Securing a competitive GMAT or GRE score is imperative for maximizing your chances of admissions success to the top business schools. Recently I had an opportunity to chat with admissions directors from Chicago Booth, Stanford, Wharton, MIT Sloan, Columbia, IMD, and London Business School at the CentreCourt MBA Festival. All agreed that applicants are far more than their test scores and they assess applicants more holistically to understand their unique story and circumstances.
Still, GMAT and GRE scores remain a standardized way to evaluate an applicant’s readiness for the academic rigors of b-school. You’ll still need to nail a great score if your target list includes top schools like these.
As my fellow Fortuna Admissions founder and coach Caroline Diarte Edwards explains in this post, candidates who score above 700 report studying at least 80 to 100 hours for the exam. Why? For most of us, concepts like data sufficiency aren’t innate; they are skills you build with practice. (Sometimes lots of practice; one Fortuna Admissions client who earned an enviable 760 on the GMAT confessed to studying some 210 hours.)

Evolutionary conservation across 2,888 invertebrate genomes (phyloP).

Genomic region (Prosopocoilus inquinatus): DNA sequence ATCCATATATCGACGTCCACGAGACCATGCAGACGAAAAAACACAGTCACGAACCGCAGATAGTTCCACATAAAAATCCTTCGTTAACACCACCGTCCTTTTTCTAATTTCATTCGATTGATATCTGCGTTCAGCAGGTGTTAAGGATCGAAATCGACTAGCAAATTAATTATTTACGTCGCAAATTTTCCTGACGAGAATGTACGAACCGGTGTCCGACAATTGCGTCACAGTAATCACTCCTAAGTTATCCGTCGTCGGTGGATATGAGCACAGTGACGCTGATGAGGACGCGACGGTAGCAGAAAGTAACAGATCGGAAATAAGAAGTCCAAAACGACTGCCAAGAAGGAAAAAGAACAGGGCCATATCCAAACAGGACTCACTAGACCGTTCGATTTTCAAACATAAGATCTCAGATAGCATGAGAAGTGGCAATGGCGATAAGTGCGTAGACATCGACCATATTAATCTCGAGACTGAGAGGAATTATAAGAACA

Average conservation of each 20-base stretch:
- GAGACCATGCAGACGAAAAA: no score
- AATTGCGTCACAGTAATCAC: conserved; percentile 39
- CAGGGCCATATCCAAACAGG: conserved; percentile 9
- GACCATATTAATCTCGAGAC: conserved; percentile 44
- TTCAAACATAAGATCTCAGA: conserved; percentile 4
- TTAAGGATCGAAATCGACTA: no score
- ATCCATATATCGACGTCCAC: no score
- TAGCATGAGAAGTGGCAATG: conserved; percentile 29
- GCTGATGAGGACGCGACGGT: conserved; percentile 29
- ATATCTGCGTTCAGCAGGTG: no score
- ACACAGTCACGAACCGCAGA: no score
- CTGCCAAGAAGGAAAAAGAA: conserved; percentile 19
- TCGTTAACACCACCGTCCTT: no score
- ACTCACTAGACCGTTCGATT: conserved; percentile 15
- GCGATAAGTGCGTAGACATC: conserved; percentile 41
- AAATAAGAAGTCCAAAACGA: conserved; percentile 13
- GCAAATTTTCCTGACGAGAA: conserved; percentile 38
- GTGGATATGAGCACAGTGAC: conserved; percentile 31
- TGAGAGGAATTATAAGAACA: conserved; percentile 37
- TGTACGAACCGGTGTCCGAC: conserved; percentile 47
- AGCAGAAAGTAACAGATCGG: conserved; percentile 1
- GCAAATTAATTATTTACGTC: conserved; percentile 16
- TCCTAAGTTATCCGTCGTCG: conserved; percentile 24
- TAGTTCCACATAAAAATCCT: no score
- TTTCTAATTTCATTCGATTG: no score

Success on the test takes practice, focus, and self-care. Sleep deprivation has long been part and parcel of studying for exams. But more study hours at the expense of sleep will not do you any favors on exam day, according to Ned Johnson, founder of Prep Matters. His foremost piece of advice he stresses to his clients is to “make sleep as valued an input as your practice and preparation.”
This got me curious to uncover the secrets to smart study that aren’t so intuitive. In the spirit of maximizing your precious time, effort — and frankly, sanity — I collected top tips for boosting your GMAT or GRE score from trusted test prep experts.
5 FREE WAYS TO BOOST YOUR GMAT SCORE
Embrace The “Two Gs.”